I recently read a piece about Minot Judson Savage that really hit me. Savage was an American Unitarian minister but he was also a prolific writer who published many influential works of his day.

In the piece there was a quote that really hit me so I thought it would be interesting to pass on.  Savage wrote, "If any young man expects without faith, without thought, without study, without patient persevering labor, in the midst of and in spite of discouragement, to attain anything in this world that is worth attaining, he will simply wake up, by-and-by, and find that he has been playing the part of a fool."

Although Savage was a champion of the working populace, he certainly held nothing back in that statement.

Certainly many people wish that the path to success, wealth, and happiness were easier than it really is, but as Savage said, that's "playing the part of a fool."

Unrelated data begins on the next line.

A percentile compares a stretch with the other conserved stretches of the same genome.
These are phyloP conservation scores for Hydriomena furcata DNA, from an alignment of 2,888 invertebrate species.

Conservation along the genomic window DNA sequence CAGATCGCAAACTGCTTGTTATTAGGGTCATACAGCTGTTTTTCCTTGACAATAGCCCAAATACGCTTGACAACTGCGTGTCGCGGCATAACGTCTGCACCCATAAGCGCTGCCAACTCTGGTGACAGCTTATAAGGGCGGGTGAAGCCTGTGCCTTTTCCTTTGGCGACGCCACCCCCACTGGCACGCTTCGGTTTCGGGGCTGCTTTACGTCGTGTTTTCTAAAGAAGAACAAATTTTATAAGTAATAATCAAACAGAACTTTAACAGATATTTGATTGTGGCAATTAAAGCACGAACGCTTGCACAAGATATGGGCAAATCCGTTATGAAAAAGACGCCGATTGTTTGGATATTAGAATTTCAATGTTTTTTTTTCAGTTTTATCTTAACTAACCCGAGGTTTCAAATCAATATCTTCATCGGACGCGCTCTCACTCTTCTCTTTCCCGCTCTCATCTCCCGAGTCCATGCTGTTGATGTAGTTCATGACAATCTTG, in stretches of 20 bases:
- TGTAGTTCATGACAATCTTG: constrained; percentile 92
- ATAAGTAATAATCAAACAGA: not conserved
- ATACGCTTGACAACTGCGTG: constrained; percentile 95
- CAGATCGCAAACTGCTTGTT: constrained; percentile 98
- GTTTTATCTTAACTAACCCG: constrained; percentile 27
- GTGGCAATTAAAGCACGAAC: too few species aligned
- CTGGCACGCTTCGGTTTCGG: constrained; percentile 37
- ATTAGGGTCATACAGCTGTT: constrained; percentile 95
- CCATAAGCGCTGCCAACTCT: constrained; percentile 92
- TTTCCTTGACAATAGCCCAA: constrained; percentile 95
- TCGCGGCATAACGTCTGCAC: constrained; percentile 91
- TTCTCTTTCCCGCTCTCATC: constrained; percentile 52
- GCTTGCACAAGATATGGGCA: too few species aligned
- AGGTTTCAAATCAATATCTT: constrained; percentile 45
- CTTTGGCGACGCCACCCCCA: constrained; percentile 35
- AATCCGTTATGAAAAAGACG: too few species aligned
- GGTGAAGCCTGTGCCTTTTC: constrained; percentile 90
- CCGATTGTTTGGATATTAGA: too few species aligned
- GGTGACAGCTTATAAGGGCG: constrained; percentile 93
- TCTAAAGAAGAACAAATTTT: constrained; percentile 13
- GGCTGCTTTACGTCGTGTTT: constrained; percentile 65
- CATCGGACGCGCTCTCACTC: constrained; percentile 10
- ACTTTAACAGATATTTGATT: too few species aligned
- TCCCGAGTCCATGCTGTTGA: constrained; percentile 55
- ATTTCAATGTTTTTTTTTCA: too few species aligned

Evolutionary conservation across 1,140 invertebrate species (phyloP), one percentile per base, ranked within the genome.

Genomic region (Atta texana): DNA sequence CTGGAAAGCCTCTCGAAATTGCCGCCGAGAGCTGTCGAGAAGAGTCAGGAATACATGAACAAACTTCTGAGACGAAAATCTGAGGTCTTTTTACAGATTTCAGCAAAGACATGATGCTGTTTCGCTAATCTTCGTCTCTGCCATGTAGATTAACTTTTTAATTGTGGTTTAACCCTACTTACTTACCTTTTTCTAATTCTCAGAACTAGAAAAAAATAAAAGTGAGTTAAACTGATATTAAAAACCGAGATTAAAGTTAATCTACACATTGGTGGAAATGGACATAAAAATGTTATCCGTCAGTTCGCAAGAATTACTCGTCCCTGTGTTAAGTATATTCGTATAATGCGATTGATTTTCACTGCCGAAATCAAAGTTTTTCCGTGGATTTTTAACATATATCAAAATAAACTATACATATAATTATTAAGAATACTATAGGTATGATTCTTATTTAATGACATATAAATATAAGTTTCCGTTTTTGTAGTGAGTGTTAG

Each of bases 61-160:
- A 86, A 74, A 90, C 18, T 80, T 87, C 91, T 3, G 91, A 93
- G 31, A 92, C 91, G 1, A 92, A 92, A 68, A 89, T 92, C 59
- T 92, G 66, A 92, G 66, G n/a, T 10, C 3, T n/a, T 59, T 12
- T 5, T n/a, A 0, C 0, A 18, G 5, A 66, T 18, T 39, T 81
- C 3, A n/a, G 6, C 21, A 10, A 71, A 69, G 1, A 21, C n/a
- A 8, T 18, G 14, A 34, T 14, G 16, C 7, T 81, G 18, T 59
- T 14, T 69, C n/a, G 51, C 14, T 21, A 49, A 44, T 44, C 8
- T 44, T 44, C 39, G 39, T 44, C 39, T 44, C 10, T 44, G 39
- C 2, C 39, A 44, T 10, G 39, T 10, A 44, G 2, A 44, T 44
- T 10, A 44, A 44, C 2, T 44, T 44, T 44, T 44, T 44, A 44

Definitely reaching success requires hard work.  However, I believe it can be easier to succeed than it is to fail.  I know a lot of people that won't agree with that statement but I believe it to be true.  Read on to find out why I make this comment.

Most people assume that the path of least resistance is the easiest path to take but I maintain that’s simply not the case.  Of course, we can certainly drift in our life’s journey but I've never seen people drift to their dreams or aspirations. I have, however, seen many people set worthwhile goals, take daily action, and wind up with all that they ever wished for and much, much more. For the most part, the daily action we take toward our goals isn’t all that challenging.

Doing the work that needs to be done everyday can lead to extraordinary achievement.  It is much easier in the long run and takes less total energy to succeed than it does to do the alternative.    

Using Savage’s vernacular, don’t be a fool.  Don’t wake up one morning to discover, in Savage’s vernacular, that you’ve been ‘playing the fool’.  Chart your path and take action every day that will help you succeed.  Trust me on this and you'll be glad you did.

Think about it.